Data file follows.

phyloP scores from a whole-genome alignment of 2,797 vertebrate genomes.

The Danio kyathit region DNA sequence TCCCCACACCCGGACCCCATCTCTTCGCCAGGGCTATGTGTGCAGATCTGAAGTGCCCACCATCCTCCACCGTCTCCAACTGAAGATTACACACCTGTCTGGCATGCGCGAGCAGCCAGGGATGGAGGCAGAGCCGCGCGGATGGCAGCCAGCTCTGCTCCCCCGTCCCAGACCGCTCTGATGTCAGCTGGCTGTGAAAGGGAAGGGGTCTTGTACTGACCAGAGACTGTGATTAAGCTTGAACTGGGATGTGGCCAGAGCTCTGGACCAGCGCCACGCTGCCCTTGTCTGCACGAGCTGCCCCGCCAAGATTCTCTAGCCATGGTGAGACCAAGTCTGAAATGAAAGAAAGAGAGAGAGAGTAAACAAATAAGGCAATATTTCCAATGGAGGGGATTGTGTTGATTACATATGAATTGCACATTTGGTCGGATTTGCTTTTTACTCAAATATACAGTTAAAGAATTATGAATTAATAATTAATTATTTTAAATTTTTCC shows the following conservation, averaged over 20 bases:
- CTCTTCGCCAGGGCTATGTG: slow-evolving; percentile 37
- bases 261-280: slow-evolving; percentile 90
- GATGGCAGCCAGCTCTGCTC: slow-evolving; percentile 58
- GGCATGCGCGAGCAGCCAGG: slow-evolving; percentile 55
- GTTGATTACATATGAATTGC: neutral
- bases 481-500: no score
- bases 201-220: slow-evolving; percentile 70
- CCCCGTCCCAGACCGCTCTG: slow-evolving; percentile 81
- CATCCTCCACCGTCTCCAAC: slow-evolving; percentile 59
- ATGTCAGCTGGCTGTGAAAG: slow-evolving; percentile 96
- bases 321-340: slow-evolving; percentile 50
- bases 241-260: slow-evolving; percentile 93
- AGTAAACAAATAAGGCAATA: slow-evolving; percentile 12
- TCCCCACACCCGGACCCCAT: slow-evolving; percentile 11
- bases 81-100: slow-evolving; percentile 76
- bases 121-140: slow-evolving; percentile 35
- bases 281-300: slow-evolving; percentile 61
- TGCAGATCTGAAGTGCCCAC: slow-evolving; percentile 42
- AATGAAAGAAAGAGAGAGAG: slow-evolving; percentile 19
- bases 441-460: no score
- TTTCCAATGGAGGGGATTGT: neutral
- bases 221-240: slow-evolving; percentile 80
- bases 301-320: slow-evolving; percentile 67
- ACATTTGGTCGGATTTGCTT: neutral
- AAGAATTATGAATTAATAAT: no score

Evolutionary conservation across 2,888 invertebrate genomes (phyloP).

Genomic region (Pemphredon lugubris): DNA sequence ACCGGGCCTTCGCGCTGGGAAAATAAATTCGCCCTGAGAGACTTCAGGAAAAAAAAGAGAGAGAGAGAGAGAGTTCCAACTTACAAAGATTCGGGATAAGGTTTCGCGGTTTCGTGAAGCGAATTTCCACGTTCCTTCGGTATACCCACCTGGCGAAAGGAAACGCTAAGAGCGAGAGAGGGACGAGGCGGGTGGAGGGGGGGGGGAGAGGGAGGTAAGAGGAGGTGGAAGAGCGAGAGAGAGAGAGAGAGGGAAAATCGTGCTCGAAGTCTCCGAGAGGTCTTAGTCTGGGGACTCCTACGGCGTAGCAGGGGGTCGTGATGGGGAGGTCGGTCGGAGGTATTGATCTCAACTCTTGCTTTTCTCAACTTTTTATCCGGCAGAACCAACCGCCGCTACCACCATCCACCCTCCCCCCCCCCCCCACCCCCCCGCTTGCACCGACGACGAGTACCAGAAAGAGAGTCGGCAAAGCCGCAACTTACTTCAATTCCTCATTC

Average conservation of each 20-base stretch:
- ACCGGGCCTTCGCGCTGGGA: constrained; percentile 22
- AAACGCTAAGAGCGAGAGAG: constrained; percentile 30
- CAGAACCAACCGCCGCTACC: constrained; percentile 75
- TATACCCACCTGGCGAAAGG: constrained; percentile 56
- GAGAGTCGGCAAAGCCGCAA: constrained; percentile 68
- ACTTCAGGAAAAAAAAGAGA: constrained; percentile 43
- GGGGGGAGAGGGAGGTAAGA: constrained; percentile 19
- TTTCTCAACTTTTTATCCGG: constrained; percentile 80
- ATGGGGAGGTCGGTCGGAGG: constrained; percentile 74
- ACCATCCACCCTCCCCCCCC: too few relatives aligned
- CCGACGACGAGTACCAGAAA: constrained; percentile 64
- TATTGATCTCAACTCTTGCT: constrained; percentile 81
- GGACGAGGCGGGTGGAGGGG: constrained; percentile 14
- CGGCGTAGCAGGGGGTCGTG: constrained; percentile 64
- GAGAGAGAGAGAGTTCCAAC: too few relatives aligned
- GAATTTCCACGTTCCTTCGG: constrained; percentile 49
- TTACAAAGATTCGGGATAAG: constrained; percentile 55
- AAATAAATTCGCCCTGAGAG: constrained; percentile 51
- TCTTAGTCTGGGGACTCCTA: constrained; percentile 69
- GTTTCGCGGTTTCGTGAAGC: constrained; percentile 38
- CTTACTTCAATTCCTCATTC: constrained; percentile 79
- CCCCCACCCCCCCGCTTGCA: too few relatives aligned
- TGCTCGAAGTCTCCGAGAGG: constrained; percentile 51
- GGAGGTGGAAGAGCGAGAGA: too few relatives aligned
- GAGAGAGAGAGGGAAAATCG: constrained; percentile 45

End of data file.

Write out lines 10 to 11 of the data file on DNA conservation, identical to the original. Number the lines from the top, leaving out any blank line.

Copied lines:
- CCCCGTCCCAGACCGCTCTG: slow-evolving; percentile 81
- CATCCTCCACCGTCTCCAAC: slow-evolving; percentile 59